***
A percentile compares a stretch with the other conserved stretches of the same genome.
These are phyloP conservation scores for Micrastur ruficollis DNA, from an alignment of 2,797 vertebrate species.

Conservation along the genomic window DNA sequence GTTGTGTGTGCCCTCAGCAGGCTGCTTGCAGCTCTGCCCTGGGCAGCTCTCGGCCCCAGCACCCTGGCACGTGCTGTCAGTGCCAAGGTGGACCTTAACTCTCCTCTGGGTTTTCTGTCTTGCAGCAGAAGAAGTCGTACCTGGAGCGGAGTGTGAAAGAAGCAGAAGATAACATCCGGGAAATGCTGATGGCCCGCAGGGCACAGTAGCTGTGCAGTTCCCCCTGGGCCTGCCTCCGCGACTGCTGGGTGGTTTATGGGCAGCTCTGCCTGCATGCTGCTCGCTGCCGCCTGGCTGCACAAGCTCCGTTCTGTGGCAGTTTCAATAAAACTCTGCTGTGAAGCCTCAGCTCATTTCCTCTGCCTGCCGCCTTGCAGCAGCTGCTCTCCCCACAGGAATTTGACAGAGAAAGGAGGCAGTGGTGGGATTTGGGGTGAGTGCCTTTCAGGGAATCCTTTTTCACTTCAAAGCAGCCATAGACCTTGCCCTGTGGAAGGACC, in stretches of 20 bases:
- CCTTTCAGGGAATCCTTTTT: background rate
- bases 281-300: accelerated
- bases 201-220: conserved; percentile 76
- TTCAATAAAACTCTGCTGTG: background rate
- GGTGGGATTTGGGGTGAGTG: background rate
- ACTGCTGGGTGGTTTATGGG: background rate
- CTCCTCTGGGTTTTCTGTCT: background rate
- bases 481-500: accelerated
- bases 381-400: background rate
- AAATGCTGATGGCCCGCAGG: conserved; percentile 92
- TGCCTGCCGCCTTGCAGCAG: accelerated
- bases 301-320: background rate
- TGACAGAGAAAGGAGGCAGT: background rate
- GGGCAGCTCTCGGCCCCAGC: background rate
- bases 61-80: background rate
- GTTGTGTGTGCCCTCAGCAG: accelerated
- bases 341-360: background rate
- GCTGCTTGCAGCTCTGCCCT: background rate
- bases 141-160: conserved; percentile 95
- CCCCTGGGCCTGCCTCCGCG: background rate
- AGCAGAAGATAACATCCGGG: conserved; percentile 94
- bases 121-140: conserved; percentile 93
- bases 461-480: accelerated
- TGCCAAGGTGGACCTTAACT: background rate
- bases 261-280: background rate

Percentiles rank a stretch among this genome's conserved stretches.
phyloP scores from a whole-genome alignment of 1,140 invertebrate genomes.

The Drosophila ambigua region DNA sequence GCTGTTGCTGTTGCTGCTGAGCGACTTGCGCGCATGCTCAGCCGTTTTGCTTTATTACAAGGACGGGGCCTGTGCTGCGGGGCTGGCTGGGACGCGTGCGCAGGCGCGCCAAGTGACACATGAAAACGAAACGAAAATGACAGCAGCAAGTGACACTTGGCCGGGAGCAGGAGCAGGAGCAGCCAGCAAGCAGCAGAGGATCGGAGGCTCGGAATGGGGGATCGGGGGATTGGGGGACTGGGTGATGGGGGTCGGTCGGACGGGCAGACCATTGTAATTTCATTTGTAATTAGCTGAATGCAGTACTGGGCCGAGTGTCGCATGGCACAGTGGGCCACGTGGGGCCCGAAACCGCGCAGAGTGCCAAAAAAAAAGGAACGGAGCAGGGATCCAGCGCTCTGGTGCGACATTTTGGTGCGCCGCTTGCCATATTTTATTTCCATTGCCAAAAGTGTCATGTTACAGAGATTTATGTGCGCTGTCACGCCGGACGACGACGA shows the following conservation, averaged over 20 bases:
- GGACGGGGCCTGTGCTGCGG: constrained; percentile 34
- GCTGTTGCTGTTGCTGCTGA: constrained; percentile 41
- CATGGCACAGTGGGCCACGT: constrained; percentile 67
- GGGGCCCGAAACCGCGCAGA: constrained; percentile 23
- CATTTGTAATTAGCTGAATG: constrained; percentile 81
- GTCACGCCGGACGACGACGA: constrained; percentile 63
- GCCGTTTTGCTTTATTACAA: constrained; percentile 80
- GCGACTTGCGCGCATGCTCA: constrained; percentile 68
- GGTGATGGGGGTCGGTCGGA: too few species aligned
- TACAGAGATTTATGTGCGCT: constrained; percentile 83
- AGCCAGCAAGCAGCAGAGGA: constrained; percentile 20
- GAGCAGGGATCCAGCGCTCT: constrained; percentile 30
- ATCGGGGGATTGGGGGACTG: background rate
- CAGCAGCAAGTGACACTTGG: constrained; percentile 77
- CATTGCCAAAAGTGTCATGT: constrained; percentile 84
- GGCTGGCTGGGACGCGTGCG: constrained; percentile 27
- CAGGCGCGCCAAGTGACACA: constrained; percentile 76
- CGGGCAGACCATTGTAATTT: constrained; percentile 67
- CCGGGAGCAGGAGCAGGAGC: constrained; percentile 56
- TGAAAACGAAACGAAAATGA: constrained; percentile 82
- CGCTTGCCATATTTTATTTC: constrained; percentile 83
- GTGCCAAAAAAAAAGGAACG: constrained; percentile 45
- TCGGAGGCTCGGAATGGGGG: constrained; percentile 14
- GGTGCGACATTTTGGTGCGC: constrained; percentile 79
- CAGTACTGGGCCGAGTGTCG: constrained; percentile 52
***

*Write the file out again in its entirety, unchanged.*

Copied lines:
A percentile compares a stretch with the other conserved stretches of the same genome.
These are phyloP conservation scores for Micrastur ruficollis DNA, from an alignment of 2,797 vertebrate species.

Conservation along the genomic window DNA sequence GTTGTGTGTGCCCTCAGCAGGCTGCTTGCAGCTCTGCCCTGGGCAGCTCTCGGCCCCAGCACCCTGGCACGTGCTGTCAGTGCCAAGGTGGACCTTAACTCTCCTCTGGGTTTTCTGTCTTGCAGCAGAAGAAGTCGTACCTGGAGCGGAGTGTGAAAGAAGCAGAAGATAACATCCGGGAAATGCTGATGGCCCGCAGGGCACAGTAGCTGTGCAGTTCCCCCTGGGCCTGCCTCCGCGACTGCTGGGTGGTTTATGGGCAGCTCTGCCTGCATGCTGCTCGCTGCCGCCTGGCTGCACAAGCTCCGTTCTGTGGCAGTTTCAATAAAACTCTGCTGTGAAGCCTCAGCTCATTTCCTCTGCCTGCCGCCTTGCAGCAGCTGCTCTCCCCACAGGAATTTGACAGAGAAAGGAGGCAGTGGTGGGATTTGGGGTGAGTGCCTTTCAGGGAATCCTTTTTCACTTCAAAGCAGCCATAGACCTTGCCCTGTGGAAGGACC, in stretches of 20 bases:
- CCTTTCAGGGAATCCTTTTT: background rate
- bases 281-300: accelerated
- bases 201-220: conserved; percentile 76
- TTCAATAAAACTCTGCTGTG: background rate
- GGTGGGATTTGGGGTGAGTG: background rate
- ACTGCTGGGTGGTTTATGGG: background rate
- CTCCTCTGGGTTTTCTGTCT: background rate
- bases 481-500: accelerated
- bases 381-400: background rate
- AAATGCTGATGGCCCGCAGG: conserved; percentile 92
- TGCCTGCCGCCTTGCAGCAG: accelerated
- bases 301-320: background rate
- TGACAGAGAAAGGAGGCAGT: background rate
- GGGCAGCTCTCGGCCCCAGC: background rate
- bases 61-80: background rate
- GTTGTGTGTGCCCTCAGCAG: accelerated
- bases 341-360: background rate
- GCTGCTTGCAGCTCTGCCCT: background rate
- bases 141-160: conserved; percentile 95
- CCCCTGGGCCTGCCTCCGCG: background rate
- AGCAGAAGATAACATCCGGG: conserved; percentile 94
- bases 121-140: conserved; percentile 93
- bases 461-480: accelerated
- TGCCAAGGTGGACCTTAACT: background rate
- bases 261-280: background rate

Percentiles rank a stretch among this genome's conserved stretches.
phyloP scores from a whole-genome alignment of 1,140 invertebrate genomes.

The Drosophila ambigua region DNA sequence GCTGTTGCTGTTGCTGCTGAGCGACTTGCGCGCATGCTCAGCCGTTTTGCTTTATTACAAGGACGGGGCCTGTGCTGCGGGGCTGGCTGGGACGCGTGCGCAGGCGCGCCAAGTGACACATGAAAACGAAACGAAAATGACAGCAGCAAGTGACACTTGGCCGGGAGCAGGAGCAGGAGCAGCCAGCAAGCAGCAGAGGATCGGAGGCTCGGAATGGGGGATCGGGGGATTGGGGGACTGGGTGATGGGGGTCGGTCGGACGGGCAGACCATTGTAATTTCATTTGTAATTAGCTGAATGCAGTACTGGGCCGAGTGTCGCATGGCACAGTGGGCCACGTGGGGCCCGAAACCGCGCAGAGTGCCAAAAAAAAAGGAACGGAGCAGGGATCCAGCGCTCTGGTGCGACATTTTGGTGCGCCGCTTGCCATATTTTATTTCCATTGCCAAAAGTGTCATGTTACAGAGATTTATGTGCGCTGTCACGCCGGACGACGACGA shows the following conservation, averaged over 20 bases:
- GGACGGGGCCTGTGCTGCGG: constrained; percentile 34
- GCTGTTGCTGTTGCTGCTGA: constrained; percentile 41
- CATGGCACAGTGGGCCACGT: constrained; percentile 67
- GGGGCCCGAAACCGCGCAGA: constrained; percentile 23
- CATTTGTAATTAGCTGAATG: constrained; percentile 81
- GTCACGCCGGACGACGACGA: constrained; percentile 63
- GCCGTTTTGCTTTATTACAA: constrained; percentile 80
- GCGACTTGCGCGCATGCTCA: constrained; percentile 68
- GGTGATGGGGGTCGGTCGGA: too few species aligned
- TACAGAGATTTATGTGCGCT: constrained; percentile 83
- AGCCAGCAAGCAGCAGAGGA: constrained; percentile 20
- GAGCAGGGATCCAGCGCTCT: constrained; percentile 30
- ATCGGGGGATTGGGGGACTG: background rate
- CAGCAGCAAGTGACACTTGG: constrained; percentile 77
- CATTGCCAAAAGTGTCATGT: constrained; percentile 84
- GGCTGGCTGGGACGCGTGCG: constrained; percentile 27
- CAGGCGCGCCAAGTGACACA: constrained; percentile 76
- CGGGCAGACCATTGTAATTT: constrained; percentile 67
- CCGGGAGCAGGAGCAGGAGC: constrained; percentile 56
- TGAAAACGAAACGAAAATGA: constrained; percentile 82
- CGCTTGCCATATTTTATTTC: constrained; percentile 83
- GTGCCAAAAAAAAAGGAACG: constrained; percentile 45
- TCGGAGGCTCGGAATGGGGG: constrained; percentile 14
- GGTGCGACATTTTGGTGCGC: constrained; percentile 79
- CAGTACTGGGCCGAGTGTCG: constrained; percentile 52